A 1 p.m. update, before a brief nap: STL leads the world today in canceled flights, with 23% of today’s scheduled flights canceled so far, and another 25 flights delayed.
Sunday — transit to Washington, D.C., and a bit of tourist time
Monday — meeting with staff at National Association of Schools of Music; transit by train to NYC
Tuesday and Wednesday — in NYC with Yufei, and beloved former students
Thursday — transit home, stopping at Midway in Chicago
From my kitchen this week:
I’m filling TWO hummingbird feeders this year!
So I did a thing.
I rather impetuously booked passage to Tangier, “a Moroccan port on the Strait of Gibraltar, which has been a strategic gateway between Africa and Europe since Phoenician times” according to Wikipedia.
I leave on Monday, February 18, less than two weeks from now.
The trip will include a cooking class (of course!), a long day-trip to Casablanca, and plenty of tourist time in the Kasbah and the medina.
The return connection gives me a late afternoon/evening and an overnight in Madrid, Spain.
A year ago, I put aside some inheritance money to help me have an international holiday. The original plan, Bangkok and Saigon, was scrubbed when I took the Circus Harmony gig. But over this last weekend, I realized that I had a window of about a week that I could use for travel before my sabbatical ended. And Morocco has long been on the list. I chose Tangier because of the climate, the ocean, and the option to have a night in Spain. And Casablanca is a rapid-train excursion away.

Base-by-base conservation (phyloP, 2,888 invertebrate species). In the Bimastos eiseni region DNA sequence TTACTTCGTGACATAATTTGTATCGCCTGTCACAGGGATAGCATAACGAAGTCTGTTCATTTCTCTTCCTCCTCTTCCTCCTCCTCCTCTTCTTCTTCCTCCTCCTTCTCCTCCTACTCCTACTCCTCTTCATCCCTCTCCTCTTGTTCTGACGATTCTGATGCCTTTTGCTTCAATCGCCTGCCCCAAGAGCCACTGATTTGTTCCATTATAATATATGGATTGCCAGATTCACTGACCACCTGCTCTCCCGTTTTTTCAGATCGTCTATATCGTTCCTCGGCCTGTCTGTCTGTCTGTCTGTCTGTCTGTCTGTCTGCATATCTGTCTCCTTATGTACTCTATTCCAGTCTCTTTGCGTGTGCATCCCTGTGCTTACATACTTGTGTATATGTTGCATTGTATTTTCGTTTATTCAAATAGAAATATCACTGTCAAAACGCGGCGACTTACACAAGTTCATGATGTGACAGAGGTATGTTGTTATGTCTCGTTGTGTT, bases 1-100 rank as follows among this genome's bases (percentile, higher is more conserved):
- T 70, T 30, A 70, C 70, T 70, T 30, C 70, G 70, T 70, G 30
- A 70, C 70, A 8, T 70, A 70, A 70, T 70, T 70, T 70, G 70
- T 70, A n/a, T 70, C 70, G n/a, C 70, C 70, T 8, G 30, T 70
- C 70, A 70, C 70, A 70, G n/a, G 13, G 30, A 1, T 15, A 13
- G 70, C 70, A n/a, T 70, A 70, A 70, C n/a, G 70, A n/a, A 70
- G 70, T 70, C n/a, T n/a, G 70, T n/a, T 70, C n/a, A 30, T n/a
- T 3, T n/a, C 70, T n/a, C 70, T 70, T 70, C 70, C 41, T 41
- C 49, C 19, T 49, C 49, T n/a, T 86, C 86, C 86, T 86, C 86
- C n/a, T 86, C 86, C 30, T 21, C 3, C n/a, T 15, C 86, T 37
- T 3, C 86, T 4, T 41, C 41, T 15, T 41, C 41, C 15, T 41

This will be my first trip to Africa.
Theodore Roosevelt said
The President is merely the most important among a large number of public servants. He should be supported or opposed exactly to the degree which is warranted by his good conduct or bad conduct, his efficiency or inefficiency in rendering loyal, able, and disinterested service to the Nation as a whole. Therefore it is absolutely necessary that there should be full liberty to tell the truth about his acts, and this means that it is exactly necessary to blame him when he does wrong as to praise him when he does right. Any other attitude in an American citizen is both base and servile. To announce that there must be no criticism of the President, or that we are to stand by the President, right or wrong, is not only unpatriotic and servile, but is morally treasonable to the American public. Nothing but the truth should be spoken about him or any one else. But it is even more important to tell the truth, pleasant or unpleasant, about him than about any one else.
— The Kansas City Star, 7 May 1918